Taiga Heavy Industries (Taiga-jyūkō大河重工) was a major Japanese aircraft manufacturer in the Ace Combat: Assault Horizon universe. They were the developers of the ASF-X Shinden II and its production model, the F-3 Shinden II.
Taiga was founded in 1874 (the early years of the Meiji era) by Japanese merchants as the Taiga Store, a company specializing in selling iron cookware from the United States. The introduction of hydraulic cookpresses from the United Kingdom allowed them to produce their own products, netting them the moniker of the "Pot Plant". Taiga existed well into the Shōwa period, where they became one of the first creators of thermally conductive aluminum pans.
After the start of World War II in 1941, Taiga were forced by Hirohito's government to abandon cookware production to fabricate ammunition for the Imperial Army, and returned to their occupation after the surrender of Japan. The lack of proper materials forced them to create "Zero pots", the nickname given to cookware made from unused aluminum meant for aircraft.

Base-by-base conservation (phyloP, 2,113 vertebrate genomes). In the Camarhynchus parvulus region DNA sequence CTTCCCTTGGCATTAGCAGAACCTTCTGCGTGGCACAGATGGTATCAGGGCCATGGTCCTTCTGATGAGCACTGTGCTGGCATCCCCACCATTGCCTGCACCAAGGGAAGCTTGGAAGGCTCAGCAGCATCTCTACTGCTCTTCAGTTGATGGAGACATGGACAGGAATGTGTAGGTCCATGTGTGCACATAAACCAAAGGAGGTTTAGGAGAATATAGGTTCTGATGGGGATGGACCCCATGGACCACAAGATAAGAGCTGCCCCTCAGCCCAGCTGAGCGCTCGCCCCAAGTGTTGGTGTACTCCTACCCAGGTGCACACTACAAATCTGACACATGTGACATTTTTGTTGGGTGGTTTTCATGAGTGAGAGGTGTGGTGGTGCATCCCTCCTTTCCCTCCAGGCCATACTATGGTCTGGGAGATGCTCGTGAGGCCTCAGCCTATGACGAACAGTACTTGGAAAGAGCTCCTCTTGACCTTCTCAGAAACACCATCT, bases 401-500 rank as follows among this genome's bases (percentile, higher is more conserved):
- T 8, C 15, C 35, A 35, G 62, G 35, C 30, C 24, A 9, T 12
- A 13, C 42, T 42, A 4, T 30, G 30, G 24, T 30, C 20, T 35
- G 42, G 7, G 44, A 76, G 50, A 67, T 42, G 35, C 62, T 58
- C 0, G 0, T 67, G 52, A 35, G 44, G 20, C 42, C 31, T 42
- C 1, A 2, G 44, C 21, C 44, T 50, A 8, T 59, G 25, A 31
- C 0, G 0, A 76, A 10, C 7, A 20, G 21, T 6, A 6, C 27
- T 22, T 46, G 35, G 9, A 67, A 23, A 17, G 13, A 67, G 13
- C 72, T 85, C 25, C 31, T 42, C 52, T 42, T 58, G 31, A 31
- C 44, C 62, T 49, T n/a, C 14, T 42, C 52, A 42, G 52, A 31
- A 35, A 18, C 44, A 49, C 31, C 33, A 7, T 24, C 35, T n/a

Evolution to THI
Following the order of General Douglas MacArthur as Supreme Commander for the Allied Powers to lift the ban imposed on indigenous aircraft production in 1956, Taiga adopted the name of "Taiga Heavy Industries" and joined the aviation industry as a member of the Society of Japanese Aerospace Companies, SJAC. By the 1960s, they were responsible for the licensed manufacture of the Self-Defense Forces' T-34 Mentor trainer. A brief venture into the business sector was attempted with the TTJ-60 jet, which failed to garner major attention.
Taiga continued to exist into the 21st century as one of Japan's prime aircraft producers. The September 11 attacks of 2001 led it to purchase and assimilate the American brand Fore Jet to increase user safety through its products. The TFJ-01 GoldStar business jet, which became the basis for the ASF-X Shinden II, was mainly developed using its materials. THI was tasked by the former Defense Agency of Japan in 2009 to produce the ASF-X, which was later tested at the company's airfield at Yokozuka.
- The full name of Taiga, along with its aviation products, appear to be based on Fuji Heavy Industries. As well, the TTJ-60 is a reference to the YS-11 of the defunct Nihon Aircraft Manufacturing Corporation (NAMC), which similarly failed to attract much attention from international markets.